DOMESTIC, EXOTIC, AND EMERGING DISEASES OF CITRUS, VEGETABLES, AND ORNAMENTALS (DEED)
Location: Subtropical Plant Pathology Research
Title: Physiological effects induced by Squash vein yellowing virus, causal agent of viral watermelon vine decline in Florida
Submitted to: Cucurbitaceae Proceedings
Publication Type: Proceedings
Publication Acceptance Date: September 1, 2010
Publication Date: November 14, 2010
Citation: Adkins, S.T., Webster, C.G., Mccollum, T.G., Albano, J.P., Turechek, W., Roberts, P., Webb, S.E., Baker, C.A., Kousik, C.S. 2010. Physiological effects induced by Squash vein yellowing virus, causal agent of viral watermelon vine decline in Florida. Cucurbitaceae Proceedings. 194-195.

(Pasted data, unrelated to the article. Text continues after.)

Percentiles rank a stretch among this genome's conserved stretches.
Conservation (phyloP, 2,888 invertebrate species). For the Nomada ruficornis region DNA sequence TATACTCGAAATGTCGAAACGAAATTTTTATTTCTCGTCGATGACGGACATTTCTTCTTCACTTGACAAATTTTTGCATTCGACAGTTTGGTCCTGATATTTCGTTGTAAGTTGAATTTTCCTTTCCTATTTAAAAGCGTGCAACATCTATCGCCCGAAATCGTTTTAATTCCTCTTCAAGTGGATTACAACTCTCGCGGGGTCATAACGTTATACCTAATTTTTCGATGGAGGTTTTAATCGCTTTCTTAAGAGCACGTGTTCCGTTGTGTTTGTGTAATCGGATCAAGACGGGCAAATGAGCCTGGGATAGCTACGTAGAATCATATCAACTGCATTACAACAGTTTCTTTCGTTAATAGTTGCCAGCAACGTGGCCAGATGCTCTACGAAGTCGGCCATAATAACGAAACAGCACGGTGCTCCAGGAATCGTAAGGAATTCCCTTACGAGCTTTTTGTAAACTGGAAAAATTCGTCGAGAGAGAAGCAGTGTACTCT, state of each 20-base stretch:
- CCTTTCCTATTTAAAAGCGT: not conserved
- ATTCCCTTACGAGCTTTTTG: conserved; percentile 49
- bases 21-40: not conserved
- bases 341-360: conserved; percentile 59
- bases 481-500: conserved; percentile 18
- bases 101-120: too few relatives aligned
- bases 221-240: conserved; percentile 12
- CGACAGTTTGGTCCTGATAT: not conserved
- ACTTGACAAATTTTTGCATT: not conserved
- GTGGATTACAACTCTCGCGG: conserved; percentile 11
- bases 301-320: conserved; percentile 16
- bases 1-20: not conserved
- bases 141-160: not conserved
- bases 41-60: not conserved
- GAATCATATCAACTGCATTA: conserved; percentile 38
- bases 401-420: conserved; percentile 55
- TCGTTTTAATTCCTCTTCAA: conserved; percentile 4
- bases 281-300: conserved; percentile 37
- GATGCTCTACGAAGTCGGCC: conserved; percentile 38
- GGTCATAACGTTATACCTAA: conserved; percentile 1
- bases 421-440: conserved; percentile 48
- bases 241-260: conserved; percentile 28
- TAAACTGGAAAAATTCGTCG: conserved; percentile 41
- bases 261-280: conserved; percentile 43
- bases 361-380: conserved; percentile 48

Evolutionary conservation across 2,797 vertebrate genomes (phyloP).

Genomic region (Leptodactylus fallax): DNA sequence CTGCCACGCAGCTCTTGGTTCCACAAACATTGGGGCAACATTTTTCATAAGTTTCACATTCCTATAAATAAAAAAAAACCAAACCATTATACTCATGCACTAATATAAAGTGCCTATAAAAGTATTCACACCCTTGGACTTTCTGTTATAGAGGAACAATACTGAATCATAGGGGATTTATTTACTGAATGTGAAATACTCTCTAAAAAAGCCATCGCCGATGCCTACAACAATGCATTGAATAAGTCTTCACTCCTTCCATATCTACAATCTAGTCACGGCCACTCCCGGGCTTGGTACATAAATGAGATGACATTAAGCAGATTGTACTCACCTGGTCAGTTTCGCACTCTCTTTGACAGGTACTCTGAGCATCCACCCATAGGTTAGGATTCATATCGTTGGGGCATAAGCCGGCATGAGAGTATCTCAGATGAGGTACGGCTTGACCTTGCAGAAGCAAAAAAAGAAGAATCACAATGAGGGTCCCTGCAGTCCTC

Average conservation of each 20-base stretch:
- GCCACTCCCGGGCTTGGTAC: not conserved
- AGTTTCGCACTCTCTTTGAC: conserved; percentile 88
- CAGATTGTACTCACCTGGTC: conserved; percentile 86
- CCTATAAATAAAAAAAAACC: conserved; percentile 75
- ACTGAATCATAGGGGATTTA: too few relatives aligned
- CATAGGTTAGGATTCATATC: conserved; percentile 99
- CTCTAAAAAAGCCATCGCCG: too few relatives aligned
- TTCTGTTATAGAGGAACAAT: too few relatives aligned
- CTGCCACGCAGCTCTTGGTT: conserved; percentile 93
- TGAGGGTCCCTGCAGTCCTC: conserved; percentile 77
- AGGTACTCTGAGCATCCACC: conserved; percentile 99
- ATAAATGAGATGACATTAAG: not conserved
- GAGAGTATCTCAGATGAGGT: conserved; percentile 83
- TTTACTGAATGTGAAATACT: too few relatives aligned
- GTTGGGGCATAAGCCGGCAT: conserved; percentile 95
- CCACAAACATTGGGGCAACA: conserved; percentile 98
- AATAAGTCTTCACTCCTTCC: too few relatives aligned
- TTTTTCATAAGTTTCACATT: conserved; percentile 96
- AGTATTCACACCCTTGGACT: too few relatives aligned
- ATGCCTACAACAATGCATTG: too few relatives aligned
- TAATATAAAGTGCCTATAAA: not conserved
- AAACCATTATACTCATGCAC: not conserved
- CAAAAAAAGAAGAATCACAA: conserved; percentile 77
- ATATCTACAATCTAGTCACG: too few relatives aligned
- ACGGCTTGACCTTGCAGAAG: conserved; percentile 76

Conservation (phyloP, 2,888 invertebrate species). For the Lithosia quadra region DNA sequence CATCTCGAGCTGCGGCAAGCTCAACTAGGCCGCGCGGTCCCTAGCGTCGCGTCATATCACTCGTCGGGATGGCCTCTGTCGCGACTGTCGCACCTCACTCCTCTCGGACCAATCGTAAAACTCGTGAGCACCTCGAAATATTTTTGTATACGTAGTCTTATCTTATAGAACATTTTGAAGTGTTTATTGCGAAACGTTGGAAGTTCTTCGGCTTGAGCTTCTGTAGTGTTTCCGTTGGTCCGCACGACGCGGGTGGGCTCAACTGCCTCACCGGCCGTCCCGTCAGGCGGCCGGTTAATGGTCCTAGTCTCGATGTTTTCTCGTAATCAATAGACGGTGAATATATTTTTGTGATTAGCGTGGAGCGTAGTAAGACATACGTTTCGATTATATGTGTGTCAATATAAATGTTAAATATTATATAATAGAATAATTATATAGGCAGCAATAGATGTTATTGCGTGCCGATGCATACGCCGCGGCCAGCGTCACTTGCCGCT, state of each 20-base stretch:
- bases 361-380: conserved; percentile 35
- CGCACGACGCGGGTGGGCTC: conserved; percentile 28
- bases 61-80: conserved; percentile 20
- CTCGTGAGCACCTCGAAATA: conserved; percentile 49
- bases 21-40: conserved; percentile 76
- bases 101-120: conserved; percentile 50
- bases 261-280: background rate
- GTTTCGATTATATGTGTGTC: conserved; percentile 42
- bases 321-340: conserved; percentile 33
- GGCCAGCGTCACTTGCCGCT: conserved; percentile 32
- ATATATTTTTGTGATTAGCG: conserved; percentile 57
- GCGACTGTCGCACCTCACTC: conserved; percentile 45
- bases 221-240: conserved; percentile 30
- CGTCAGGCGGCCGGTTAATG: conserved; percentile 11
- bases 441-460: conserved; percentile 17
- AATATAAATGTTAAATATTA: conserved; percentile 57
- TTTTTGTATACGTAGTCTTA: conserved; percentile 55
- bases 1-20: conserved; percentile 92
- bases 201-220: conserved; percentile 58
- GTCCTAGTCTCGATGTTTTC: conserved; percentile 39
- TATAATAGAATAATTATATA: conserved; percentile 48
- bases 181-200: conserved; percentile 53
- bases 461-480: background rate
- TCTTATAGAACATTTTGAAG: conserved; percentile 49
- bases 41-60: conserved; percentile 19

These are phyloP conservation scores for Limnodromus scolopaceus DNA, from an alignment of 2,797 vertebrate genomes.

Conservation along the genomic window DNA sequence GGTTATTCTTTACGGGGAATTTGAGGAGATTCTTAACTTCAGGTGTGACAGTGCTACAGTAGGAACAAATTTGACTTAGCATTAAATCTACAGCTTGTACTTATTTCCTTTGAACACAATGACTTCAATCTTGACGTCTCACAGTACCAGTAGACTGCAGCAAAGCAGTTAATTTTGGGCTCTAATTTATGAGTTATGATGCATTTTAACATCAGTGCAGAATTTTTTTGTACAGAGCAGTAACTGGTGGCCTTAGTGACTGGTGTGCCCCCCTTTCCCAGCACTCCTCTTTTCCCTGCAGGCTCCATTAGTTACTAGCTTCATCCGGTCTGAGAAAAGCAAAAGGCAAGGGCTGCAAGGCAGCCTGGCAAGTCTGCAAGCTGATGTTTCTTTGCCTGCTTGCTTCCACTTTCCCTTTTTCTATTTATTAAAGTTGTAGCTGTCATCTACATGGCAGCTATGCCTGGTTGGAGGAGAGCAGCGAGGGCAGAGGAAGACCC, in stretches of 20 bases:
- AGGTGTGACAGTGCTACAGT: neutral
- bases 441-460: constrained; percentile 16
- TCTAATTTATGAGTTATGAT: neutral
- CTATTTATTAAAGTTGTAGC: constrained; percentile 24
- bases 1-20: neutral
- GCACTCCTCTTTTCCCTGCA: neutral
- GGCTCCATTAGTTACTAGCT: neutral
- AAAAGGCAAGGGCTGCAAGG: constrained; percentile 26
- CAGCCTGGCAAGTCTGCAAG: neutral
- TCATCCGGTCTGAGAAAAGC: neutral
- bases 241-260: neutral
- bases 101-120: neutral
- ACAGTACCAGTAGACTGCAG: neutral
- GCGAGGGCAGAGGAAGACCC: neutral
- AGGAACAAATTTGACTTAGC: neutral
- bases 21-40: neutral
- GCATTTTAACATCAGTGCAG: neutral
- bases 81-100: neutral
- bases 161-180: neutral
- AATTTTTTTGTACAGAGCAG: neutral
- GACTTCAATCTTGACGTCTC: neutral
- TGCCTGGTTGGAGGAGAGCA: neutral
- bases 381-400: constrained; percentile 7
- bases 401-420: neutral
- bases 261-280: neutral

Whitefly-transmitted Squash vein yellowing virus (SqVYV) was recently shown to cause a watermelon vine decline that has had significant economic impact on watermelon production in southwest and west-central Florida during the past six years. Symptoms typically appear as a sudden decline of vines at harvest and although fruit appear normal, when cut, rind necrosis and flesh discoloration are often evident. To more fully characterize the systemic wilt and rind necrosis/discoloration induced by SqVYV, Crimson Sweet watermelon plants were grown i) in a greenhouse and mechanically inoculated with buffer (mock), SqVYV, or SqVYV and Papaya ringspot virus type W at two week intervals, or ii) in a field plot and mechanically inoculated with SqVYV at various plant growth stages. Symptoms and time of appearance were recorded. Whole plant weights and fruit quality parameters were additionally recorded for greenhouse studies. Plants developed symptoms of vine decline regardless of growth stage at inoculation. Symptoms of rind necrosis were evident in fruits of plants inoculated after fruit formation. The data collected in these studies will further elucidate the physiological effects of SqVYV infection on watermelon plants.